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Bill Cowan gets new contract as county manager

By Jessie Burchette

Salisbury Post

Bill Cowan will receive a base salary of $151,500 annually as county manager under a new contract negotiated with the Rowan County Board of Commissioners.

Commissioners and Cowan spent about 40 minutes Thursday evening negotiating the contract — and did it all in public.

Cowan, 54, who retired as county manager in Lee County, came to Rowan in August 2005 on an interim basis following the firing of Tim Russell.

Last month, commissioners decided to forgo a nationwide search and strike a deal to keep Cowan.

Chairman Arnold Chamberlain lauded Cowan for his willingness to conduct business in public. Under the N.C. Open Meetings Law, the board could have conducted the negotiations behind closed doors.

Commissioner Jim Sides, who cast the lone vote against the new contract, was the first to congratulate Cowan, emphasizing his vote was not personal. The new contract is actually a memorandum of understanding with a series of nine bullet items in plain English.

Commissioner Tina Hall led the board through the memorandum, which was patterned after a document from Forsyth County, which recently hired a new manager.

She got a copy while checking out how the county televises board meetings.

Hall described it as very straightforward. Other commissioners agreed that they liked the format.

Two elements of the memo drew extensive discussion.

The $151,000 annual salary, along with about $20,000 in costs, including retirement, drew some debate.

Sides wanted a lower figure. “I like Mr. Cowan; he has done a great job for Rowan County,” said Sides. “My obligation is to the taxpayers of Rowan County.”

Other commissioners said the county has to pay the market rate for a manager with Cowan’s experience.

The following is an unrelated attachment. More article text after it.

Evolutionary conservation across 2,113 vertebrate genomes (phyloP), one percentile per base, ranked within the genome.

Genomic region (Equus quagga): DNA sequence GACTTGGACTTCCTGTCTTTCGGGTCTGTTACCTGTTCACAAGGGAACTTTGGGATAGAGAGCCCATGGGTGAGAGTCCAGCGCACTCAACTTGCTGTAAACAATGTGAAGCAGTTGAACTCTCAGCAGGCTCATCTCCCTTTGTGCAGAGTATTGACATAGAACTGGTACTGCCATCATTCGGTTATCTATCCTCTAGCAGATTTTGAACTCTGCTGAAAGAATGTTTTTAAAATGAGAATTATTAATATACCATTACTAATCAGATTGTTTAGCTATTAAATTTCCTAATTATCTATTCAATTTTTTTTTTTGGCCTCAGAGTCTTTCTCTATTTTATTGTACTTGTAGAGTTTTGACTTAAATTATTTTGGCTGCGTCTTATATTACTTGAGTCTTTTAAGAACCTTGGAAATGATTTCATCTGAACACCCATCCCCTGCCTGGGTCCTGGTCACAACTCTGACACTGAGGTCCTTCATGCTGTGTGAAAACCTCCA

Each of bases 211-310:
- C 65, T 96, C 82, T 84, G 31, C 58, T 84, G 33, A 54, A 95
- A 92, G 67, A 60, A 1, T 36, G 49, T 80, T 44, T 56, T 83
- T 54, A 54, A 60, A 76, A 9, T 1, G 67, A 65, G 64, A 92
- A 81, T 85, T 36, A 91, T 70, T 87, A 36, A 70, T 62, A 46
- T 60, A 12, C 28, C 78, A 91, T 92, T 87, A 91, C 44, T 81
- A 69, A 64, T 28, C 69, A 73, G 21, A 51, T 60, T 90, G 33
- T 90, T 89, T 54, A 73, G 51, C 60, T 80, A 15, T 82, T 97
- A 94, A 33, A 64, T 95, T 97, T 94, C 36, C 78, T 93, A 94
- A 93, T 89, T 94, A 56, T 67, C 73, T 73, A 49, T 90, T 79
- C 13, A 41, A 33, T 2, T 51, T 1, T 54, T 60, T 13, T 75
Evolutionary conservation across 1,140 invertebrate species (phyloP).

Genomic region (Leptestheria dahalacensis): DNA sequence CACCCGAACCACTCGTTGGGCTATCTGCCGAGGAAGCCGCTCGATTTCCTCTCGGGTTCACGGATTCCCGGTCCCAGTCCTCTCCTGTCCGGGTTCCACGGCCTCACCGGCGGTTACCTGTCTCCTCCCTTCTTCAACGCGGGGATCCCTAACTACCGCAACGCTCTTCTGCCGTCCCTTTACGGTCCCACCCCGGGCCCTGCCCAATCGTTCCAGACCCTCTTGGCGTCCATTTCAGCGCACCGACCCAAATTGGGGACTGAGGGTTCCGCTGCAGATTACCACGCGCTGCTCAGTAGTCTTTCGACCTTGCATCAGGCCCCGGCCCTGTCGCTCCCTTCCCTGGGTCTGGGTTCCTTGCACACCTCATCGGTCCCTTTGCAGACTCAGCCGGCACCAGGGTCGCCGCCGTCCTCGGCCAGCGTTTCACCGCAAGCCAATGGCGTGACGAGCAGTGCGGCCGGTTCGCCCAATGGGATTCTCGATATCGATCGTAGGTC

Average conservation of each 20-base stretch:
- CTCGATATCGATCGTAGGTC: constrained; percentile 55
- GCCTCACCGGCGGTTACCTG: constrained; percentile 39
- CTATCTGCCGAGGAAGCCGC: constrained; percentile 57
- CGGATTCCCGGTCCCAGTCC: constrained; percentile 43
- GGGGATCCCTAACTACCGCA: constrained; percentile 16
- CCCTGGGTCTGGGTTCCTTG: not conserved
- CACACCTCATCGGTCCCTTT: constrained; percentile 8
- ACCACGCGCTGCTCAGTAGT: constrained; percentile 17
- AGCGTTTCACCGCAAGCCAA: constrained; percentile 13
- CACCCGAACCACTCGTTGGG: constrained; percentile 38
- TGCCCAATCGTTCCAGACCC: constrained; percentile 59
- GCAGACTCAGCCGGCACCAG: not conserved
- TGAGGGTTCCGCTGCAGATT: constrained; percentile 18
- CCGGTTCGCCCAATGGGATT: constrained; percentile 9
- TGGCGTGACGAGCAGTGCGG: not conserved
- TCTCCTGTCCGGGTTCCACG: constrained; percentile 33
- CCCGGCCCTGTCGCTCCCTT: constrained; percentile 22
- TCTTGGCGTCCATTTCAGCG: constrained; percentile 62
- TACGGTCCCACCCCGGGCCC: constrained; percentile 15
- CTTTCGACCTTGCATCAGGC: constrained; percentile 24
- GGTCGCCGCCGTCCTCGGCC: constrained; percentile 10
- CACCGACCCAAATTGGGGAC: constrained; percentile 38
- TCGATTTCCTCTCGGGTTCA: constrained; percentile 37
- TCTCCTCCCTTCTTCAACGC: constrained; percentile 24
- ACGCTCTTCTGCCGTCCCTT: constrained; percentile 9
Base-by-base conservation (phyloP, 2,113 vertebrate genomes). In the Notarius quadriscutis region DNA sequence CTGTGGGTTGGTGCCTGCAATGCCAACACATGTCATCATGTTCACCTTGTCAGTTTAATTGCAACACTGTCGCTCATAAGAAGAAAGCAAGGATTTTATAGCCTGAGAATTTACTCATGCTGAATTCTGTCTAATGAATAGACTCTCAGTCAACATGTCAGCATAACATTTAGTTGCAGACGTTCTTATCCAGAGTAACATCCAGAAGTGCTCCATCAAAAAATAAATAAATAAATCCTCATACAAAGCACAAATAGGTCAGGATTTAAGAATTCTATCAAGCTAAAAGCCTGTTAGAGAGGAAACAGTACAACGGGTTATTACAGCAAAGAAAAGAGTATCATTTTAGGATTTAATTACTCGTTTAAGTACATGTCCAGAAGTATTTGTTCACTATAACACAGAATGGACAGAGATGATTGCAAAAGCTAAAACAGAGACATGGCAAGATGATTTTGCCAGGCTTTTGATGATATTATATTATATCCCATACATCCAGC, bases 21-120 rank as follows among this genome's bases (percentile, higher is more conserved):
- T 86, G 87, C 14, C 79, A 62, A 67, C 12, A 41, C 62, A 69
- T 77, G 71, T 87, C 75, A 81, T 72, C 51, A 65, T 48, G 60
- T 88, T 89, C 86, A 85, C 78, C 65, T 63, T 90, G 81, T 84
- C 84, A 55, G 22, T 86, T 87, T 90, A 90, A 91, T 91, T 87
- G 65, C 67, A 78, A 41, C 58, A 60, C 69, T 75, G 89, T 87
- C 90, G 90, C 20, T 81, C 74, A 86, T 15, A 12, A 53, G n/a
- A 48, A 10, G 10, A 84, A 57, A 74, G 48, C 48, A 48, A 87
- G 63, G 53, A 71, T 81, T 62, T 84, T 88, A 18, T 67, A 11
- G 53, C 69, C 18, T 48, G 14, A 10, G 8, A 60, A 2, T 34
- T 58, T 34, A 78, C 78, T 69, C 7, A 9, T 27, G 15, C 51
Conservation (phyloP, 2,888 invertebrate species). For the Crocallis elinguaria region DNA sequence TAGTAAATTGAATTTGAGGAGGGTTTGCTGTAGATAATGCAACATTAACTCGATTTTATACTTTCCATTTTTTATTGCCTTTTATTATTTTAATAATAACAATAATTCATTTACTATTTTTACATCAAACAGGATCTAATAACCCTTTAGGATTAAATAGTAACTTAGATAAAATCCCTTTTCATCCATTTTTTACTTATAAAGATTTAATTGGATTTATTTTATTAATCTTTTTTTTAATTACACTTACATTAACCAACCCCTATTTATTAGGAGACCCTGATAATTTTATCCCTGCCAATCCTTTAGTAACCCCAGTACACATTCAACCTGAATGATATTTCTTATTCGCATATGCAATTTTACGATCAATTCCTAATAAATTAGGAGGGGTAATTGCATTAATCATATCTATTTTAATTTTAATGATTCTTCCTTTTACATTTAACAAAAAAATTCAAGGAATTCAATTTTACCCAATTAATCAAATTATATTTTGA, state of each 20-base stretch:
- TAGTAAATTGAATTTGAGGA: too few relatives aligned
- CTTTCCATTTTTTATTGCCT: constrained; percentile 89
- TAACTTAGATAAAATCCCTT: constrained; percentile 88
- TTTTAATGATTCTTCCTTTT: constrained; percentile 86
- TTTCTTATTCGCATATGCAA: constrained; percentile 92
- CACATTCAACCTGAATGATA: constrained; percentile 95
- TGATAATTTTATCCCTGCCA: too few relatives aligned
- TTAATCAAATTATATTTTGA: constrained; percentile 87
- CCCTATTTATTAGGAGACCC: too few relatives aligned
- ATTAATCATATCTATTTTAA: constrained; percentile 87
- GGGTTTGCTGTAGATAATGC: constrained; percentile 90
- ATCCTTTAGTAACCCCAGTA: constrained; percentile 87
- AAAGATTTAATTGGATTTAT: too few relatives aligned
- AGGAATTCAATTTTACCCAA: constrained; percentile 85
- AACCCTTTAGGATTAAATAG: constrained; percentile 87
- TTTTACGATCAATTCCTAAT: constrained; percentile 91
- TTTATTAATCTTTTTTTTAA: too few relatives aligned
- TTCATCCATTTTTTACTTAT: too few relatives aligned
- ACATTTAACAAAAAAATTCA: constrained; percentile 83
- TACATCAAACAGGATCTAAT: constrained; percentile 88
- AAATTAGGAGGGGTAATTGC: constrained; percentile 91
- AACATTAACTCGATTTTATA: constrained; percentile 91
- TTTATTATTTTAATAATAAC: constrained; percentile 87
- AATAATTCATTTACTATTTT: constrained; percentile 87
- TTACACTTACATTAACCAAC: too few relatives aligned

“We’re getting our money’s worth,” Vice Chairman Chad Mitchell said. “Mr. Cowan has saved the county tens of thousands of dollars. He is saving money for Rowan County.”

Responding to questions from Sides, Cowan said he will no longer get the $600-a-month car allowance. Instead, he will get the same mileage reimbursement given other county employees.

Commissioners spent much of the session focusing on rewording the potential severance package. As written, the manager would get six months of benefits and a lump sum payment of six months of salary. The contract said the manager would not get any benefits or salary if he is terminated “due to some misconduct on the part of the manager.”

Board members recalled the problems with the previous manager’s contract that provided for more than a year’s salary unless he was convicted of a felony for personal gain.

“That’s wide open,” said Barber, referring to the “some misconduct” phrase.

Sides proposed a possible way out that offered the manager some security against a political firing. He suggested that if the board voted 5-0 for termination, the severance package would be one month. If the vote was 4-1 for termination, the package would be 3 months. If the vote was 3-2, the manager would get a full six months.

After extensive discussion, commissioners consulted County Attorney Jay Dees.

He recommended dropping the “some misconduct” phrase. Instead, he suggested wording that the manager would not receive any benefits or salary if his termination is due to criminal conduct or a violation of the International County Managers Association’s code of ethics as determined by the Board of Commissioners.

Cowan and county commissioners agreed to that wording.

Other elements of the contract include:

* Cowan must move his primary residence to Rowan County within a year.

* The contract is open-ended. Cowan can resign or retire with a 30-day notice.

* The contract becomes effective Jan. 15.

Cowan has been working as Rowan County Manager since September 2005. First he was hired as an interim. A few months later, the county hired him as a company of one, William K. Cowan Inc., as the full-time manager. That allowed him to continue receiving retirement benefits.

Commissioners and Cowan agreed that he will become an employee of the county, dropping the company contract.


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